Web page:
Manassas BPL system--an unlicensed RF emitter permitted to operate only on a
non-interference basis--to cease operation except to test for interference.

The Part 15 BPL rules the FCC adopted in October 2004 require a BPL operator
informed of harmful interference to "investigate the reported interference
and resolve confirmed harmful interference . . . within a reasonable
period," Imlay pointed out. "No reasoned examination of this case could
produce a finding that this rule has been complied with in Manassas," he

Imlay says that at a December 13 meeting, COMTek and the City of Manassas
"openly acknowledged the interference to amateur stations" but claimed that
until a month or so earlier, they had been unable to "notch" amateur
allocations because they didn't yet have the equipment to do so. "By the
admission of COMTek, the capability of reducing interference in this system
does not exist," Imlay noted.

Previous meetings between the complaining radio amateurs and the BPL
operator "produced no measurable results," Imlay contended, referring to the
response of Donald Blasdell, W4HJL, to Casey on December 9. At one point in
the system, interference was reported at S9 plus 40 dB on typical ham gear.
"That level precludes virtually all Amateur Radio communications," he

Imlay took the opportunity to again point out that the Manassas BPL system
is out of compliance with §15.615(a) because its operator failed to provide
full information to the public BPL database by the November 19 deadline.

"ARRL again requests that the BPL facility at Manassas, Virginia, be
instructed to shut down immediately," the League's letter concluded, "and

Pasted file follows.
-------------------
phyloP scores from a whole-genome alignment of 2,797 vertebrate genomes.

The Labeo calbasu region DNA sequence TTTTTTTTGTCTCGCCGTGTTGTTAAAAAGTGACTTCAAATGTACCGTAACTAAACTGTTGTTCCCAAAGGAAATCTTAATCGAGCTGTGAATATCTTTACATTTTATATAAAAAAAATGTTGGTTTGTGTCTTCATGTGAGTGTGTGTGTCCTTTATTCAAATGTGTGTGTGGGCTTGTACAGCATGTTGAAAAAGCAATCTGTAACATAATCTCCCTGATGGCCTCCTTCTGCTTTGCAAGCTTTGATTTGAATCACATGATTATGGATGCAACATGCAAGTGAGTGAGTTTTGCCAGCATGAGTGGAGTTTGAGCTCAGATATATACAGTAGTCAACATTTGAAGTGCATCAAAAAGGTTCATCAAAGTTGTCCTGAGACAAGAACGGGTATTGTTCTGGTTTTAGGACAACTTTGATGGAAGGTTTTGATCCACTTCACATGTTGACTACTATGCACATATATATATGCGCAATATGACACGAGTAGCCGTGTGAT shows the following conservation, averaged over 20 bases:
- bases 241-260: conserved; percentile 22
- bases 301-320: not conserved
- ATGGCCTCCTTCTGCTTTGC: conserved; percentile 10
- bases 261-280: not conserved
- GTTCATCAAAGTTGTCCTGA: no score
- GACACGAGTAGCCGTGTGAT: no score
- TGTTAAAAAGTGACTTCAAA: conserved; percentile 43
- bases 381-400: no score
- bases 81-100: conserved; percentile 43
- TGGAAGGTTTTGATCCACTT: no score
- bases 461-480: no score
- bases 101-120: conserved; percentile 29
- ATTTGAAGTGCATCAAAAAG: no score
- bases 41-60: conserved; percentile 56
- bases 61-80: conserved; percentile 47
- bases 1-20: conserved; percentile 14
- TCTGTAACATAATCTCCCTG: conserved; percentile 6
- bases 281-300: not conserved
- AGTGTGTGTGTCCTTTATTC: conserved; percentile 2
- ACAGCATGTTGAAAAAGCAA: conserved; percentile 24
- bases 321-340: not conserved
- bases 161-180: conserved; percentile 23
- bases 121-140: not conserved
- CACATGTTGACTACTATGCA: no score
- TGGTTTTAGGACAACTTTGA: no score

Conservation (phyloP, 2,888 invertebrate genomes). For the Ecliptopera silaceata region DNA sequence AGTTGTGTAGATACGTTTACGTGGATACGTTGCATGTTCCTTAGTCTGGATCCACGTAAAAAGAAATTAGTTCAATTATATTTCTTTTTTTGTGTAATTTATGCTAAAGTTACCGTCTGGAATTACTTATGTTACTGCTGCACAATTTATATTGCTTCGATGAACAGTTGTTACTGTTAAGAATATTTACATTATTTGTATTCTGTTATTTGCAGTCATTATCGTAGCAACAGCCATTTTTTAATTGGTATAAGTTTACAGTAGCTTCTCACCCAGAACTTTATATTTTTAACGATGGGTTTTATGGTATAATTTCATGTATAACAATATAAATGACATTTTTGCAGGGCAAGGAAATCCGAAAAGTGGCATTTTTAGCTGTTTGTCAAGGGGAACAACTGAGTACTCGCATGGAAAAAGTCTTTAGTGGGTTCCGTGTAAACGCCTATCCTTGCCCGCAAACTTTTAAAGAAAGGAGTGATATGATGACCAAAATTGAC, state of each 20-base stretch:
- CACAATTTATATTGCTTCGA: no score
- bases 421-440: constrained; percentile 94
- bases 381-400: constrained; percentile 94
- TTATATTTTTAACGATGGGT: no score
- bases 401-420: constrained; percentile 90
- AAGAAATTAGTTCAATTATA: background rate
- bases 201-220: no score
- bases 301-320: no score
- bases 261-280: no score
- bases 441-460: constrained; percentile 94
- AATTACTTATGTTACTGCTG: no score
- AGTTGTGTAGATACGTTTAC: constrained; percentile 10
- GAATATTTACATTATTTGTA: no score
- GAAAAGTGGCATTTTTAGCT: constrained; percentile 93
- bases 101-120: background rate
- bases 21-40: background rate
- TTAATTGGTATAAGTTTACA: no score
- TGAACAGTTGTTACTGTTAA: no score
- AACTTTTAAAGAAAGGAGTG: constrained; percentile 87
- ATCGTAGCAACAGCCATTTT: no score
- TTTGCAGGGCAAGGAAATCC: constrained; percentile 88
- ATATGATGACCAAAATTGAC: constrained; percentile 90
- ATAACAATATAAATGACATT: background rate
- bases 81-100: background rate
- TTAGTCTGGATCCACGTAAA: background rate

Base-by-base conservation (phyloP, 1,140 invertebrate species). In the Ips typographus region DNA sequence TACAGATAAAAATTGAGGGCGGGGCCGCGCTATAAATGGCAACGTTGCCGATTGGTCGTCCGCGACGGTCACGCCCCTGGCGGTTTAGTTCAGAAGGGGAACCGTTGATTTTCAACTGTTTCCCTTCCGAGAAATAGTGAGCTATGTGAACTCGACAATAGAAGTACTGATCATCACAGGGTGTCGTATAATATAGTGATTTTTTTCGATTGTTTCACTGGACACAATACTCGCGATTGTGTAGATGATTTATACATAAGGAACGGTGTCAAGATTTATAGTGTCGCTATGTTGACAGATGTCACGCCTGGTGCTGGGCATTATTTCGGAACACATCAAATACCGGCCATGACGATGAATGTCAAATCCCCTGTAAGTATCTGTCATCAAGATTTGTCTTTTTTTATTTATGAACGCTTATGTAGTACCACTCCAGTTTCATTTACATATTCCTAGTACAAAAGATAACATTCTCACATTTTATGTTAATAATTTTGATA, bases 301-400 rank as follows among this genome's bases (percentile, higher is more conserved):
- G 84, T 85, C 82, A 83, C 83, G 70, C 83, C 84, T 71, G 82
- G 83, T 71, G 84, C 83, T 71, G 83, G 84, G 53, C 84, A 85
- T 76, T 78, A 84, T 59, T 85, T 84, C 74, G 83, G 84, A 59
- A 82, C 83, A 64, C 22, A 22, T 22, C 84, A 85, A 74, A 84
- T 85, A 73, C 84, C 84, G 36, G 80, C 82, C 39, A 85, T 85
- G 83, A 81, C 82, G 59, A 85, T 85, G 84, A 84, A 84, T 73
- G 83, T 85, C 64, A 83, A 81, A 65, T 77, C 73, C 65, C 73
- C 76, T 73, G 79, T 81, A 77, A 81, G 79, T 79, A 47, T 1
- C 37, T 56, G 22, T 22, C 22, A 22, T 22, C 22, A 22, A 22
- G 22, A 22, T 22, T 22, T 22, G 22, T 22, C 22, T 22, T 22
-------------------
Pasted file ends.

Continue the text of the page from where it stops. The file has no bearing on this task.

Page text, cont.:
that it not resume operation unless the entire facility is shown to be in
full compliance with Commission rules regarding radiated emissions; with the
non-interference requirement of Section 15.5 of the Commission's rules; and
not in any case until thirty days subsequent to full compliance with Section
15.615(a) of the rules."

Field tests conducted by Manassas radio amateurs established that the city's
BPL system "was an interference generator at distances of hundreds of feet
from the modems on overhead power lines," the ARRL told the FCC October 13.
"It was also, incidentally, determined that the system was susceptible to
interference from nearby radio transmitters operating between 4 and 20 MHz,"
the League added.


The US Senate this week confirmed the White House nomination of Republican
Deborah T. Tate and the reappointment of Democrat Michael J. Copps to the
FCC. News reports say the Senate approved the nominations of Tate and Copps
by voice vote December 21 during a late-night session.

Tate, 49, most recently served as director of the Tennessee Regulatory
Authority. She will fill out the remainder of the term of former FCC
Chairman Michael K. Powell, which expires June 30, 2007. Powell departed the
FCC last March.

A former Senate staffer, Copps, 65, has been on the Commission since 2001.
His new term will expire in 2010.

Under Powell's successor, Chairman Kevin J. Martin, a Republican, the FCC
has been operating with four members for most of 2005 and with just three
members since the December 9 departure of Republican Kathleen Q. Abernathy.